What makes a successful airline pilot candidate

Preparation tips for an airline pilot interview

Airline pilot interviews, applications and preparation can be a lengthy and time-consuming task. A candidate may only have one hour to present themselves during the interview process with any number of major airlines. It is vital to show your potential employers that you are keen, motivated and well-prepared for the position.


The questions that candidates regularly ask are ‘How do you think I would go right now?’ and ‘Have I prepared enough?’. These questions can be answered quickly with a simple yes or no. This doesn’t cover the depth one should prepare for the actual interview process.

Ask your instructor instead
HOW MUCH should I learn?
WHAT DO I NEED to learn?


The position of an airline pilot can be very technical. What makes a successful airline pilot candidate requires a level of knowledge commensurate with your flying experience. Accordingly, if you are applying for a position as a zero time cadet, the airline may only expect a basic level of technical knowledge. When compared to a candidate who has been flying for several years with potentially 1000 plus flying hours, one should have a significantly broader range of knowledge and expertise.

From recent experiences with successful cadets in Hong Kong and Singapore, the level of technical knowledge that these cadets presented at the interview stage were comparable to direct entry pilots with significant hours in their flying logbooks.


A prepared candidate considers all conceivable aspects of information relating to their upcoming position. This can range from individual airline research, through to technical aspects about aircraft types and numerous issues of operating these aircraft.


Communication and teamwork skills are also essential elements. As the cockpit environment is a small confined space, excellent communication and the ability to present well professionally are fundamental qualities for any prospective pilot.

Airline flights can vary between 30 minutes to as long as 15 hours, in some cases even longer. Imagine having to sit in the confined area of a cockpit with someone you have just met for the first time. The qualities required not only to complete the task and fly the aircraft can now become secondary to one’s ability to communicate and work effectively with other crew members. This balance is a factor that all airline recruiters meticulously look for.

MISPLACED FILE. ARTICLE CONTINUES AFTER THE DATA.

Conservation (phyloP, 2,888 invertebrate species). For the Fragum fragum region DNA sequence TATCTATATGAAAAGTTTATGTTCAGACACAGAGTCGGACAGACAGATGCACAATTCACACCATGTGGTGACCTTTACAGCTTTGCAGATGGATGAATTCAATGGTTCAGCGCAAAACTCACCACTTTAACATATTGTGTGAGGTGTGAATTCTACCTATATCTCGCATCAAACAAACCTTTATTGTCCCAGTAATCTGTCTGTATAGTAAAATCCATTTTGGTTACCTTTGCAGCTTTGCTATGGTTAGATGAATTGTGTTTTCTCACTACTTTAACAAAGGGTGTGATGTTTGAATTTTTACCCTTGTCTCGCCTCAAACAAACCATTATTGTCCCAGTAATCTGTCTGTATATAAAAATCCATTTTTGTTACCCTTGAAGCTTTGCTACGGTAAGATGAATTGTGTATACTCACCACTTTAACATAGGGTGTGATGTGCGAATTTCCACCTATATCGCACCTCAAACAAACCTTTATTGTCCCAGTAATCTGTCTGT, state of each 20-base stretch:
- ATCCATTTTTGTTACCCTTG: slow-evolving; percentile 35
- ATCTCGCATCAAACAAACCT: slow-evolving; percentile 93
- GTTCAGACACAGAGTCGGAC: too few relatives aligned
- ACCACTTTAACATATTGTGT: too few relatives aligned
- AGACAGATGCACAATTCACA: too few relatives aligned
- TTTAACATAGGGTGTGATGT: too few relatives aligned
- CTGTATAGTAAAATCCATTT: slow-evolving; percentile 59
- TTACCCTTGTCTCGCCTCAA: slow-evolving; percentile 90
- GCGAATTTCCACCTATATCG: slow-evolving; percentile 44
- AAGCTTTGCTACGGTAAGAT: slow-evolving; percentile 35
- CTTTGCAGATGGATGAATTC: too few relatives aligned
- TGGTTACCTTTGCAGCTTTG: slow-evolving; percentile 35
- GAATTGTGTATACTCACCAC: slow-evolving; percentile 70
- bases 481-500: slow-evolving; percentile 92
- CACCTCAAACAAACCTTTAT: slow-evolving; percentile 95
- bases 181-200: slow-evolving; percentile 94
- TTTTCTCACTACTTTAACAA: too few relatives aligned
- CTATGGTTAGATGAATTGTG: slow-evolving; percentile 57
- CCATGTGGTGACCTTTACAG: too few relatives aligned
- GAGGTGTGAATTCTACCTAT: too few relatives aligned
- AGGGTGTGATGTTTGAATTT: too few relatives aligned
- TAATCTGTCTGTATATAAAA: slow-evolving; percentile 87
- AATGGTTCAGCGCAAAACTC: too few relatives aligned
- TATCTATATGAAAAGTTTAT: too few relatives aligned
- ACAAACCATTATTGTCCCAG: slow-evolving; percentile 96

In many cases, airline candidates walk out of interviews thinking all has gone well, only to receive the ‘thanks, but no thanks’ letter a week later. The question that tends to follow is ‘where did I go wrong?’ There is no obligation for airlines to provide specific feedback to candidates for future attempts.

Some common traits among unsuccessful candidates emerge – mainly lack of preparation. Along with insufficient company research, technical training, to general yet necessary HR-related questions.

Numerous airlines allow a second interview. However, this can vary between 6–12 months. So use this prep time once again to critically review one’s performance and work on the areas to be improved.

If you succeed in the first interview attempt, fantastic. If not, review, work harder and go at it all again!

For more information on our training and how to succeed in an airline interview, head to our courses page.

Contributed by Darren McPherson, our Airline Interview and Workshop coach and senior captain at a major international airline with over 30 years’ experience.

what makes a successful airline pilot candidate